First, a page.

I wrote last week about regenerative tourism, best understood as making places better, better for the environment, better for people to live. Regenerative tourism requires that investors, businesses, planners and government take responsibility and work to make torus people and planet positive. Regenerative tourism results from responsibility which drives sustainability. Responsible Tourism is about “making better places for people to live in and better places for people to visit.”
Rarely do we find examples of tourism which are regenerative at scale, Tulah is regenerative at scale. Tulah is the world’s first Integrated Clinical Wellness Resort designed to help one achieve balance through healthcare, nutrition & fitness, mindful practices, wisdom, learning and awareness programs.
I had been speaking about Responsible Tourism in Beypore, in Kerala and was invited for lunch, with the Minister of Tourism, by Faizal Kottikollon, of Kef Holdings and the Faizal and Shabana Foundation. Few corporates would have on their homepage.
“A flagship project of KEF Holdings, Tulah follows the ideology of its parent company – to be different and make a difference.” Tulah in Sanskrit means “balance.”
As we arrived at Tulah the fountain at the heart of Tulah created an unfavourable first impression, a beautiful sight but a profligate, arguably irresponsible use of water.
However, as I walked into lunch, I noticed on the wall an illustration of what lay below ground – I had seen this kind of imagery before on the British Geological Survey website. It was immediately apparent that the water table was high and that the water in the fountain and pools was being recycled to dramatic effect. There was nothing irresponsible about this use of water.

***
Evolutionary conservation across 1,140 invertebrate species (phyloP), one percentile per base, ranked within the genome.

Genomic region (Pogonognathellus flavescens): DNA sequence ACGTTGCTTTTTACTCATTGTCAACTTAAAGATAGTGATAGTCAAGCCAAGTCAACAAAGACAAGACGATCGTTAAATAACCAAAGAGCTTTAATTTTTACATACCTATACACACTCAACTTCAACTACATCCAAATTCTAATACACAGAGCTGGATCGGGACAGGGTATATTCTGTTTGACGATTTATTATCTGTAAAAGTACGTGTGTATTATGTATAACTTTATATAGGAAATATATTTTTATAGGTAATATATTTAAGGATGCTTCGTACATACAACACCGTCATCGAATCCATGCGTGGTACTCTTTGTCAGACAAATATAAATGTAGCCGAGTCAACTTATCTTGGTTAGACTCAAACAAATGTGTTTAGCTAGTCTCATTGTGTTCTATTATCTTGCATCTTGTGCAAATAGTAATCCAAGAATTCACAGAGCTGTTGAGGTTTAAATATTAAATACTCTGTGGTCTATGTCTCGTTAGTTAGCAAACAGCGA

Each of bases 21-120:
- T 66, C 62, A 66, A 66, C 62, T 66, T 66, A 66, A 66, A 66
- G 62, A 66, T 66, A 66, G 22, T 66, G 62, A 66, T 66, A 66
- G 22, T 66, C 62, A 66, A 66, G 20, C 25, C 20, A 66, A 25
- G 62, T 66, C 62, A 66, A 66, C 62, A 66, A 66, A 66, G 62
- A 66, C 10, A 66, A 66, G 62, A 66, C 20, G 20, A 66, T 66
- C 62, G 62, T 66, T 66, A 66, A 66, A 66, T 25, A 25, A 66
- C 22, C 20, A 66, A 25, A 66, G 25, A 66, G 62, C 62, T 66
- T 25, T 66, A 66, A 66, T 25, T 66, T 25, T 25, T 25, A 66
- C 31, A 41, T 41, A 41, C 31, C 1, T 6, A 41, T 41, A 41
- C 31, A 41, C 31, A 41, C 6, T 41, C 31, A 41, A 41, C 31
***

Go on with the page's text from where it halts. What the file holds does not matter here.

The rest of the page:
These images how the rise in the water table between 2020, with its barren landscape and 2023, with verdant planning, drip irrigation, rain capture and storage and water recycling.
Neighbouring farmers report that their water table has also been raised.
The accommodation is cooled by pumping water from underground and running it thought the walls and floors to produce cooling, the pumps powered by solar. To sleep in a room cooled silently by radiant cooling is good for soul and for the environment. The water is returned to the aquifers below.
The accommodation at Tulah is in a converted redundant textile mill, refurbished and using solar power and radiant cooling.
The development of Tulah demonstrates how a regenerative approach can contribute to a better environment and generate heath and wellness and socio-economic benefits.